The thoracic aortic wall can degenerate over time with catastrophic consequences. Vascular smooth muscle cells (SMCs) can resist and repair artery damage, but their capacities decline with age and stress. Recently, cellular production of nicotinamide adenine dinucleotide (NAD+) via nicotinamide phosphoribosyltransferase (Nampt) has emerged as a mediator of cell vitality. However, a role for Nampt in aortic SMCs in vivo is unknown.Objectives:
To determine whether a Nampt-NAD+ control system exists within the aortic media and is required for aortic health.Methods and Results:
Ascending aortas from patients with dilated aortopathy were immunostained for NAMPT, revealing an inverse relationship between SMC NAMPT content and aortic diameter. To determine whether a Nampt-NAD+ control system in SMCs impacts aortic integrity, mice with Nampt-deficient SMCs were generated. SMC-Nampt knockout mice were viable but with mildly dilated aortas that had a 43% reduction in NAD+ in the media. Infusion of angiotensin II led to aortic medial hemorrhage and dissection. SMCs were not apoptotic but displayed senescence associated-ß-galactosidase activity and upregulated p16, indicating premature senescence. Furthermore, there was evidence for oxidized DNA lesions, double-strand DNA strand breaks, and pronounced susceptibility to single-strand breakage. This was linked to suppressed poly(ADP-ribose) polymerase-1 activity and was reversible on resupplying NAD+ with nicotinamide riboside. Remarkably, we discovered unrepaired DNA strand breaks in SMCs within the human ascending aorta, which were specifically enriched in SMCs with low NAMPT. NAMPT promoter analysis revealed CpG hypermethylation within the dilated human thoracic aorta and in SMCs cultured from these tissues, which inversely correlated with NAMPT expression.Conclusions:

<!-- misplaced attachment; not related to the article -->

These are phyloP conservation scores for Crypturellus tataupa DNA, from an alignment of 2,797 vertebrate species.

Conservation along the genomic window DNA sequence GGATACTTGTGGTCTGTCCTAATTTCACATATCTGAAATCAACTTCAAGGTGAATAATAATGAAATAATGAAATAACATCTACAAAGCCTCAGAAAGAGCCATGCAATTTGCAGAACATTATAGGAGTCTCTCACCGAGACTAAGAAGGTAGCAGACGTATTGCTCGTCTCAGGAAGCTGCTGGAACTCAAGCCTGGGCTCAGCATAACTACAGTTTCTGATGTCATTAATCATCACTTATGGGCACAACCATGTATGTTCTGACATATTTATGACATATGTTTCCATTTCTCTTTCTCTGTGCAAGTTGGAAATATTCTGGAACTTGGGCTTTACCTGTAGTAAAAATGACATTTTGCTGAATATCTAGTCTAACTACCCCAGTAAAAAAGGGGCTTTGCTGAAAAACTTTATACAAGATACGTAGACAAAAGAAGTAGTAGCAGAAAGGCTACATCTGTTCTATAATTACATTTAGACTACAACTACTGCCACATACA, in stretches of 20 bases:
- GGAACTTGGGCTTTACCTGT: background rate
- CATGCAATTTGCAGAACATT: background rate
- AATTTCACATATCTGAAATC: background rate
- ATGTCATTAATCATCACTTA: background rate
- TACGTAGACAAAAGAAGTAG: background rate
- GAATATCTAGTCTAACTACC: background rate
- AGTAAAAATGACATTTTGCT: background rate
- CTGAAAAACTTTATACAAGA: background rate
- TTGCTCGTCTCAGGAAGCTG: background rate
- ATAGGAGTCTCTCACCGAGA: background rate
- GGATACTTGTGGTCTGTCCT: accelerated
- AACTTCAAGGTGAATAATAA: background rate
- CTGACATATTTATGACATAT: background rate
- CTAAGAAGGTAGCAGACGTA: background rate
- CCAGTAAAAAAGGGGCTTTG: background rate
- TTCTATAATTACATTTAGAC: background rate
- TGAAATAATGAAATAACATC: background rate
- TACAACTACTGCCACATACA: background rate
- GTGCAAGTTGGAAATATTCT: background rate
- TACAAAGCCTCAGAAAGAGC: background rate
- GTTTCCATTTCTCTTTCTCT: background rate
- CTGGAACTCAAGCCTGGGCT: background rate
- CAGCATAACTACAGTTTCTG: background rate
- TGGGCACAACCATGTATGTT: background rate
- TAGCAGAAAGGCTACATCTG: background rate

The aortic media depends on an intrinsic NAD+ fueling system to protect against DNA damage and premature SMC senescence, with relevance to human thoracic aortopathy.